There's a long list of foods and drinks that are dangerous to dogs -- and coffee ranks pretty high on that list. If your dog gets into your coffee, you should rush him to the vet, especially if he drank a full cup.
Coffee is a source of caffeine, which in large amounts can be very dangerous to dogs. How much is too much depends on many factors, such as the size of your pets and whether your dog only lapped the coffee or actually ingested coffee grounds, which contain a much higher amount of caffeine. According to Provet, caffeine is lethal at a dose of 150 mg per 2.2 pounds of body weight. A cup of percolated coffee can contain up to 100 mg of caffeine, depending on brand. Decaf coffee is safe.
Signs of Poisoning
The first signs of caffeine poisoning appear one to two hours after ingestion. Depending on how much coffee your dog consumed, the symptoms could go from mild inconveniences to a severe, rush-to-the-vet emergency. Common signs of a coffee overdose include vomiting, tremors, restlessness and rapid heart rate. In severe cases, seizures can appear. It's possible for dogs to collapse if high amounts of caffeine have been ingested.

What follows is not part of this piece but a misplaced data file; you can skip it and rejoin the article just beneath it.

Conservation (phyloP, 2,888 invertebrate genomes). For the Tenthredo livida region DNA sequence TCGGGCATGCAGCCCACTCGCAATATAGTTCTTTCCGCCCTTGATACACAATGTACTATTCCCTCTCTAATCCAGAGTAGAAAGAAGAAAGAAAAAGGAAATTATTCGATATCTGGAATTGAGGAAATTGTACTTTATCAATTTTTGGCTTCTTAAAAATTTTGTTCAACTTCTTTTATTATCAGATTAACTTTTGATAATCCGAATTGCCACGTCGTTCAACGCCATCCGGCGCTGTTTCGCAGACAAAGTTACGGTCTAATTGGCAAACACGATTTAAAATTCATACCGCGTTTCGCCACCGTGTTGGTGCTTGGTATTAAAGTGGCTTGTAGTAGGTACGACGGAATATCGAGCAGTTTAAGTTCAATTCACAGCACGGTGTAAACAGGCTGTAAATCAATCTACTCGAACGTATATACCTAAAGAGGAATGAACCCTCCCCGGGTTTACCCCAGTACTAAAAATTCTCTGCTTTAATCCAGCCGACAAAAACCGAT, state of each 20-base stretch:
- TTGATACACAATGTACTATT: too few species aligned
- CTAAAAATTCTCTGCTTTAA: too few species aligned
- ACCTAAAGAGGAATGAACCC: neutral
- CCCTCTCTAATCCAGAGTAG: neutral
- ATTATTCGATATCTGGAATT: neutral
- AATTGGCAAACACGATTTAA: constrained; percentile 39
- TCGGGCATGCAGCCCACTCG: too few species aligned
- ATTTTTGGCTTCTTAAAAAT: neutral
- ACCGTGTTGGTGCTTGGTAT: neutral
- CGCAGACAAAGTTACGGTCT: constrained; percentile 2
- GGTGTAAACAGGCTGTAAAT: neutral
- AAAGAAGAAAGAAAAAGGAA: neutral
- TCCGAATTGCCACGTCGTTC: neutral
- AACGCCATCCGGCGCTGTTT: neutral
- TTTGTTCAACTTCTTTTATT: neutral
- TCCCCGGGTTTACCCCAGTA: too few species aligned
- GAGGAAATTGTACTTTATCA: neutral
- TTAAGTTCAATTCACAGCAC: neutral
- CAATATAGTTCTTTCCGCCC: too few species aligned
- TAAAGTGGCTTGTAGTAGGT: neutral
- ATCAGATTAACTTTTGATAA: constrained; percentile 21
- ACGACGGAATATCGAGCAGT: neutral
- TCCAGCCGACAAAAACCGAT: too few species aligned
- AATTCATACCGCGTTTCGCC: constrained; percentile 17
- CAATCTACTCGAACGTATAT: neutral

There's no antidote for caffeine poisoning in dogs, so the best you -- or your vet -- can do is induce vomiting. Only do this if you think your dog has consumed a lot of coffee -- lapping at your coffee cup a few times doesn't count. In serious cases, your vet might give your pet anti-seizure medication or drugs to lower blood pressure. Your pet might also need to be sedated and stay in the hospital under observation until all symptoms have disappeared.
Something to Keep in Mind
Caffeine is present in a number of items, not just coffee. So if your dog ate a tea bag or swallowed some diet pills, the danger can be just as great as if he drank your morning cup of coffee. Other products that contain caffeine include energy drinks, soda and coffee-flavored products such as ice cream or candy.
Always check with your veterinarian before changing your pet’s diet, medication, or physical activity routines. This information is not a substitute for a vet’s opinion.
Tammy Dray has been writing since 1996. She specializes in health, wellness and travel topics and has credits in various publications including Woman's Day, Marie Claire, Adirondack Life and Self. She is also a seasoned independent traveler and a certified personal trainer and nutrition consultant. Dray is pursuing a criminal justice degree at Penn Foster College.